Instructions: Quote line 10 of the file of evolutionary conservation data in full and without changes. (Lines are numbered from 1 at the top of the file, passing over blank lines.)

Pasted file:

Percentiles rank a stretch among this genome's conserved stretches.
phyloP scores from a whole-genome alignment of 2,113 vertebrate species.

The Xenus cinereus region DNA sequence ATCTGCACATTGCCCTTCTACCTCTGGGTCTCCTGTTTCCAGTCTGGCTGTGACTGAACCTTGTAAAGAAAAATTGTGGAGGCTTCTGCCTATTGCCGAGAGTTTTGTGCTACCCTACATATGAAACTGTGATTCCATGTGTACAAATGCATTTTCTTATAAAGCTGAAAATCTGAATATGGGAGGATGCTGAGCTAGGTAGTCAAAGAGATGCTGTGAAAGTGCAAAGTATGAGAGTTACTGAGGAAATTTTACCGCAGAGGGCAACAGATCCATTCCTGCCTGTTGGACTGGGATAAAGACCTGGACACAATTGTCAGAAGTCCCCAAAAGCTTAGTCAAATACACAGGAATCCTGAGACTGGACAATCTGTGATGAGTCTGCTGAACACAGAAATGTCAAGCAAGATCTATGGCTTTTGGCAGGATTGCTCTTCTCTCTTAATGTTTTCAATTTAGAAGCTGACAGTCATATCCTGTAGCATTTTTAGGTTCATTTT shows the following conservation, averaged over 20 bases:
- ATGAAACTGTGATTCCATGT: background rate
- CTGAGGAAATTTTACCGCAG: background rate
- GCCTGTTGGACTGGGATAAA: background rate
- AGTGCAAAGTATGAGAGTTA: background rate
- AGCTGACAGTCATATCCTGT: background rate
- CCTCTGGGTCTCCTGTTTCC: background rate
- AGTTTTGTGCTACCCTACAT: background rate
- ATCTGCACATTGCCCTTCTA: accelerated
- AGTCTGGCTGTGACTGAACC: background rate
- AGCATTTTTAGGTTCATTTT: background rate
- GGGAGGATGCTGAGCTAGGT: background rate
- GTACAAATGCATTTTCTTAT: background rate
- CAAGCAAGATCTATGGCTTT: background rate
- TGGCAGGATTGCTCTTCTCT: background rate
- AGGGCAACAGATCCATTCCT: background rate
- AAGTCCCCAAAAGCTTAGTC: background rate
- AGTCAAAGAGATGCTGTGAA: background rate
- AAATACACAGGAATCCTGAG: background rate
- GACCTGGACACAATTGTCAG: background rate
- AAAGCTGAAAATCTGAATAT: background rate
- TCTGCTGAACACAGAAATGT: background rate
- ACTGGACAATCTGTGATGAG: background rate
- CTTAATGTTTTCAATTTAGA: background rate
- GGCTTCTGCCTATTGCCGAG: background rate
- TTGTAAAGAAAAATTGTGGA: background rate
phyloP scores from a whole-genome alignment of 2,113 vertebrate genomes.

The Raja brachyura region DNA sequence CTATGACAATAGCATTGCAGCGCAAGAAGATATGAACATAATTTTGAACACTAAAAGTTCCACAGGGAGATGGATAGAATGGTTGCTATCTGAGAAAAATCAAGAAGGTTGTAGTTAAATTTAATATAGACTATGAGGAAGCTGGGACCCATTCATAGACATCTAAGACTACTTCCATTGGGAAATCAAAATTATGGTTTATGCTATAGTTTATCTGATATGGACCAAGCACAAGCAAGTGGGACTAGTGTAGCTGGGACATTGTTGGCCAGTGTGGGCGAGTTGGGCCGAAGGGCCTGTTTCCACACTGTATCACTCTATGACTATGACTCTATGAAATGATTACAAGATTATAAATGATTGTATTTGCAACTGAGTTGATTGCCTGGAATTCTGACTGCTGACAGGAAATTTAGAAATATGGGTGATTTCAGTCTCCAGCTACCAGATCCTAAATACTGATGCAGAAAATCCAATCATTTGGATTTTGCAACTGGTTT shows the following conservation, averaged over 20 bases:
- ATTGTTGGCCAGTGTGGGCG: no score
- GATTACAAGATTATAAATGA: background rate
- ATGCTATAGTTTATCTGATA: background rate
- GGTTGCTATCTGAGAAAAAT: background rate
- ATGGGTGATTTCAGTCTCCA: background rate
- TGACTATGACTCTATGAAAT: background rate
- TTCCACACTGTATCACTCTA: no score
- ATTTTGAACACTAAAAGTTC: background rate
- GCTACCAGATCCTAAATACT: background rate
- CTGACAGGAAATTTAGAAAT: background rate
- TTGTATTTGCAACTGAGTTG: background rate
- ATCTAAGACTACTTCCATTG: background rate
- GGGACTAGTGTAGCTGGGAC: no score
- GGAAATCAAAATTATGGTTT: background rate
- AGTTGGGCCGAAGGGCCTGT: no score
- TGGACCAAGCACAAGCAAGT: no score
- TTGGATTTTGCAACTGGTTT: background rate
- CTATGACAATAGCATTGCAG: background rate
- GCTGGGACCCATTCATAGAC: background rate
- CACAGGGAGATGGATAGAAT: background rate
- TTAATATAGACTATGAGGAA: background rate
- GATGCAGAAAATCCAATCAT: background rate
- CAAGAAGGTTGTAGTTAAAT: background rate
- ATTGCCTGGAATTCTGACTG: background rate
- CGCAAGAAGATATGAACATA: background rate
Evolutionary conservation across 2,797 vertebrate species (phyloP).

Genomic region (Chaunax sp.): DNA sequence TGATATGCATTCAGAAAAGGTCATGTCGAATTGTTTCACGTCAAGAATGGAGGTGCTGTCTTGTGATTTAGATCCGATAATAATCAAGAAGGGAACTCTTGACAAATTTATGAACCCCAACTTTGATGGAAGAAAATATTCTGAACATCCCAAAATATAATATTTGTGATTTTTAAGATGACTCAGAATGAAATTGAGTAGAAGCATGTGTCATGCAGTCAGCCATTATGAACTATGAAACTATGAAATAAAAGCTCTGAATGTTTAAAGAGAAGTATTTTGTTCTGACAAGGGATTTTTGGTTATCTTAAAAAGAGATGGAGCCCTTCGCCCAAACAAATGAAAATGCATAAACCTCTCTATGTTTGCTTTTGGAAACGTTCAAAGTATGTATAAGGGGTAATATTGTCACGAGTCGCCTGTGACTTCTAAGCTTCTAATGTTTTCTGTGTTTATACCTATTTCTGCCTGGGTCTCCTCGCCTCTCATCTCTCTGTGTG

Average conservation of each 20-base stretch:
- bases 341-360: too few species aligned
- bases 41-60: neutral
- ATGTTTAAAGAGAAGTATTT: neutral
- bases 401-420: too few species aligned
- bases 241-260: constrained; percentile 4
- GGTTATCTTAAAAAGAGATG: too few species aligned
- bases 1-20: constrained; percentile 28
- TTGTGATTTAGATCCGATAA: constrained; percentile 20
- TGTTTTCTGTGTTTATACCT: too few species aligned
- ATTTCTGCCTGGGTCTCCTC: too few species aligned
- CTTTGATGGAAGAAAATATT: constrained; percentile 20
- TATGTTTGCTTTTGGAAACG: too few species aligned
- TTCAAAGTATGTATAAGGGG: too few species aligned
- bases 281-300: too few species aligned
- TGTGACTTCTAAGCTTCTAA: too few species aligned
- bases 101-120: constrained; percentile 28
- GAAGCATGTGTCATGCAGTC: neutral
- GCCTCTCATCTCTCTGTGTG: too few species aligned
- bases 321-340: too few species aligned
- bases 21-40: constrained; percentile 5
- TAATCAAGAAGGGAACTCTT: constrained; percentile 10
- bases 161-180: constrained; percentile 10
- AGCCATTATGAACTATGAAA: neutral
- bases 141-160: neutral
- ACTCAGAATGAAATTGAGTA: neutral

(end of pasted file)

- AGTTTTGTGCTACCCTACAT: background rate